These events, like those of 2015 in support of marriage equality, are the tail of a long moral journey – a journey that news reports barely manage to notice in earlier stages.

Newspapers and social media report on the “flash of the fast horse” and miss the direction the crowd is headed. The people who make headlines are usually not heading straight for the ultimate destination of our moral journey. It falls on citizens, activists, and preachers to remind us of where we have to go, and how to get there – together. We depend on Sunday preachers to speak out on the direction and build the coalitions necessary to dismantle the system. Rash attacks and protests are merely capable of tearing down the symbols of an unjust system – not the system itself. To dismantle the system, we need sustained commitments to constantly block those who would turn back the clock, and the means to dialogue towards a shared prosperous future for both sides.

On Friday, I overheard one of the townies lament, “It’s just commies fighting fascists.” That wasn’t what I saw at all.

Both extremes are the fast horses, but not the moral direction of the crowd. And it’s easy to dismiss the crowd when our reality is mostly streamed to us, and not witnessed. Even when it’s live in front of us, do we see what is there, or only what we expect to see based on the narrative we have been presented with about the world?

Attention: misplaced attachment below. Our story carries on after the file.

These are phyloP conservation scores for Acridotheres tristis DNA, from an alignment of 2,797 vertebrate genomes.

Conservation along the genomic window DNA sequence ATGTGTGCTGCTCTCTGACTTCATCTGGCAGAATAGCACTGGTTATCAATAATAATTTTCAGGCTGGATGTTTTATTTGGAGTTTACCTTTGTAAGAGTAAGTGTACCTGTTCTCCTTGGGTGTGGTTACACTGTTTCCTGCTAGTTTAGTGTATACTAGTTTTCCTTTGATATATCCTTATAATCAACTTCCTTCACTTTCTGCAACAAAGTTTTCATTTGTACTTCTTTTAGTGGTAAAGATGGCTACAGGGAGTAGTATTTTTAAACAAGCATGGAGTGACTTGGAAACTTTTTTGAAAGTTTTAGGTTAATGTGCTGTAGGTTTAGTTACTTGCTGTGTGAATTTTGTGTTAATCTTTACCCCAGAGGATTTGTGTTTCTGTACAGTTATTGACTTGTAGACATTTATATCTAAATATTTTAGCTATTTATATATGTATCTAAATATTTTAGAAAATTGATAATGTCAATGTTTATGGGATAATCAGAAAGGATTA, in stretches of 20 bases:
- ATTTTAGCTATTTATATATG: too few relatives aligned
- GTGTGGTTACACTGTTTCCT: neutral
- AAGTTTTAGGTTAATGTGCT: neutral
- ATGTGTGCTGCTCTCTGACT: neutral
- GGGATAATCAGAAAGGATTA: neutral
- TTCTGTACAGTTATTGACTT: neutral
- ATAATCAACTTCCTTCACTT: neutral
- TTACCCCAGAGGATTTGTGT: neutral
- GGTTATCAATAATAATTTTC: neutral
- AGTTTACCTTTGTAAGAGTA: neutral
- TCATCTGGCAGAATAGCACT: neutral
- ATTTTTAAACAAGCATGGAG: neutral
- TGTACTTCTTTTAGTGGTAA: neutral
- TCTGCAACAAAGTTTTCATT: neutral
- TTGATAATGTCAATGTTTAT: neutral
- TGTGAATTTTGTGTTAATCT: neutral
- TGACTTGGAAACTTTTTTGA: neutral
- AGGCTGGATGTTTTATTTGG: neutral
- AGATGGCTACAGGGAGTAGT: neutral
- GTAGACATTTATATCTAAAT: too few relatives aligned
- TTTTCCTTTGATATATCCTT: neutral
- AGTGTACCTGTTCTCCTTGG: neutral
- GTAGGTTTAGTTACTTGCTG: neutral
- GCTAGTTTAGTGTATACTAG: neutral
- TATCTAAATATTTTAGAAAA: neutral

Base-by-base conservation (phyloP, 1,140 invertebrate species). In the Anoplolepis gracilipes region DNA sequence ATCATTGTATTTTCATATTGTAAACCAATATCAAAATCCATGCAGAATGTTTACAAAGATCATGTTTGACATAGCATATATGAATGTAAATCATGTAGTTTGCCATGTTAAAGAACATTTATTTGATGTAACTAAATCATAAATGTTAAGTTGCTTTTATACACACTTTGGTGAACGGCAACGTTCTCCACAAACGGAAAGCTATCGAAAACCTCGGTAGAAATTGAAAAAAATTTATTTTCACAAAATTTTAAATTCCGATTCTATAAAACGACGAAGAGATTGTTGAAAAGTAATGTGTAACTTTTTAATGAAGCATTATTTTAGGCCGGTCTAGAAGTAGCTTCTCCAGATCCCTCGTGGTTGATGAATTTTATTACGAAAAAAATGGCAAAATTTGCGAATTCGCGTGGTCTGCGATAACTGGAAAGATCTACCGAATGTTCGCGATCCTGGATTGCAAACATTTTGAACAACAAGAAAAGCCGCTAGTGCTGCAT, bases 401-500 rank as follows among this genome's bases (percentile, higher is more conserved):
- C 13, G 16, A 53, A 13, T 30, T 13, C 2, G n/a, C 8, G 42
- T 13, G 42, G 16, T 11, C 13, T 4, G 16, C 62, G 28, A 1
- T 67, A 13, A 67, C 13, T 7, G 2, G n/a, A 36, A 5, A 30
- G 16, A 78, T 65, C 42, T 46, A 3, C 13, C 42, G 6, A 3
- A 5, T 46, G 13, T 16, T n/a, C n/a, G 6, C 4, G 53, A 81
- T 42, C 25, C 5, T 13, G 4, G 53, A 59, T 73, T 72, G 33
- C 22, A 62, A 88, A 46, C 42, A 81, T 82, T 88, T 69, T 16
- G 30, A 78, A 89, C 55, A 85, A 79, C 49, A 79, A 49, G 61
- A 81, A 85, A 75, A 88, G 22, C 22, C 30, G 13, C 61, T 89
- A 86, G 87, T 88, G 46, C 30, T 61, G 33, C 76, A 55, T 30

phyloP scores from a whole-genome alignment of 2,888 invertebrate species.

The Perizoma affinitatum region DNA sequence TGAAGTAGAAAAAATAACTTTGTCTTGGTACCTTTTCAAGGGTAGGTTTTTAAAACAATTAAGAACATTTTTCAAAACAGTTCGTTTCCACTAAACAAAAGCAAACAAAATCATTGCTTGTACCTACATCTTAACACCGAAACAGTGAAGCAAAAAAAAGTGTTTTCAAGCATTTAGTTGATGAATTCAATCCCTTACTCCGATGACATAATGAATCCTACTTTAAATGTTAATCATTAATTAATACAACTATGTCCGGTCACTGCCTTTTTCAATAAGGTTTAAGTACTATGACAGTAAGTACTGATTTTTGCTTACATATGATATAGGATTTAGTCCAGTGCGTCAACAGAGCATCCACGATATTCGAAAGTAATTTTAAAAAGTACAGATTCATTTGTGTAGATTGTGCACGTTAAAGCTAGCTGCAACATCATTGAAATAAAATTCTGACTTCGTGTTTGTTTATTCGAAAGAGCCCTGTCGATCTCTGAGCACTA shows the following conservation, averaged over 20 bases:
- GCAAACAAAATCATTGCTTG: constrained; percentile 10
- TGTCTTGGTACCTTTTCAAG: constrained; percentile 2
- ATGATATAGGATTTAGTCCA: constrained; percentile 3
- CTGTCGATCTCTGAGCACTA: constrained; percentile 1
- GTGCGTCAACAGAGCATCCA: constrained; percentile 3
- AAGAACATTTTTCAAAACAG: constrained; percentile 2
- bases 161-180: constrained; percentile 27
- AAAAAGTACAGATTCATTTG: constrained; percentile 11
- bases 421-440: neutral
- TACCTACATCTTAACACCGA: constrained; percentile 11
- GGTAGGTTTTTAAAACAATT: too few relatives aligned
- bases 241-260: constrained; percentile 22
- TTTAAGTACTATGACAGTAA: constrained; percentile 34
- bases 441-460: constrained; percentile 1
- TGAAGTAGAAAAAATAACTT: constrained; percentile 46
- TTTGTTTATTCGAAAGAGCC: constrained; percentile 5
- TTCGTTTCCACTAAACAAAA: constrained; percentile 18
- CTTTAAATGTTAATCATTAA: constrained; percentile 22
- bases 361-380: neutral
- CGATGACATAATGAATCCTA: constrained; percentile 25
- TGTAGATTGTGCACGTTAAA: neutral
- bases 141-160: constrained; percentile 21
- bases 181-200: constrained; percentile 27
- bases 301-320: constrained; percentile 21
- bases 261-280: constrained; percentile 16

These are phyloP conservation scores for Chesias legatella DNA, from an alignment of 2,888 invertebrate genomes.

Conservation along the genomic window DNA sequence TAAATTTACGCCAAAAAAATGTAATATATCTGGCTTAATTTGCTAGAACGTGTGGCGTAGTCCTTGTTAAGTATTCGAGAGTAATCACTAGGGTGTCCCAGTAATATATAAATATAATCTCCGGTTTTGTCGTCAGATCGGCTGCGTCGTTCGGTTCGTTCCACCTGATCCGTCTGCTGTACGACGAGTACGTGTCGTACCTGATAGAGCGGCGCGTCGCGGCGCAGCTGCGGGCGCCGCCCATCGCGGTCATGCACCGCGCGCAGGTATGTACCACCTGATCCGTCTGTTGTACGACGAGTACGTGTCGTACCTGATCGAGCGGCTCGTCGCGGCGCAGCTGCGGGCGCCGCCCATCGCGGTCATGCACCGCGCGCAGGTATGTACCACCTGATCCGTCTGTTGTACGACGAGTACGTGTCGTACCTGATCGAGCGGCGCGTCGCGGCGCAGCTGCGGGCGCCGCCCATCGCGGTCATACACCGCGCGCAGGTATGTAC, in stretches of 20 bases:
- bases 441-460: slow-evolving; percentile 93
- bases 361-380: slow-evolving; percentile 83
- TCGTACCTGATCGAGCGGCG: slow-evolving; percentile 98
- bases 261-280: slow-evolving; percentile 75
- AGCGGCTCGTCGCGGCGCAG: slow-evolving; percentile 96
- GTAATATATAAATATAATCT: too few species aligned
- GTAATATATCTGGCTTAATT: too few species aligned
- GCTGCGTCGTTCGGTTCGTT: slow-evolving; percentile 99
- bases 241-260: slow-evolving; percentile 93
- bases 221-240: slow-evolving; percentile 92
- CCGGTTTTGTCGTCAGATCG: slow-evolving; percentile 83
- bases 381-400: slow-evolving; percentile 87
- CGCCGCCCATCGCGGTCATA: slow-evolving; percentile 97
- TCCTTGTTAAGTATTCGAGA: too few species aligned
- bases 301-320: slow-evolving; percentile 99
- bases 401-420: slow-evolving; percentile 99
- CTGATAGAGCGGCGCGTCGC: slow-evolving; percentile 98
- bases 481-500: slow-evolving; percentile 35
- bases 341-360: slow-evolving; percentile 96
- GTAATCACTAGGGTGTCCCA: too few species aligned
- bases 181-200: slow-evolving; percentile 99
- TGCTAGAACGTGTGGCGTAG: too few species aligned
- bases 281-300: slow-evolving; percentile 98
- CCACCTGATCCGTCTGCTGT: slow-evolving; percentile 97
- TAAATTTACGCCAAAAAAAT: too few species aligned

There is a media filter. What is newsworthy is seldom what is significant to changing the course of history. News writes a dismally inaccurate first draft of history, where social change is concerned. The media’s filter isn’t part of any conspiracy – it’s merely a product of our own psychological limitations (see this TED talk). But the filter works against social movements all the same; the absence of “North Star” signs in our daily feed serves to amplify fear, mistrust, and ignorance in society, and divide people. The rise of Trump couldn’t have happened without high levels of fear, and a general disbelief that government would ever intervene to better the lives of ordinary people.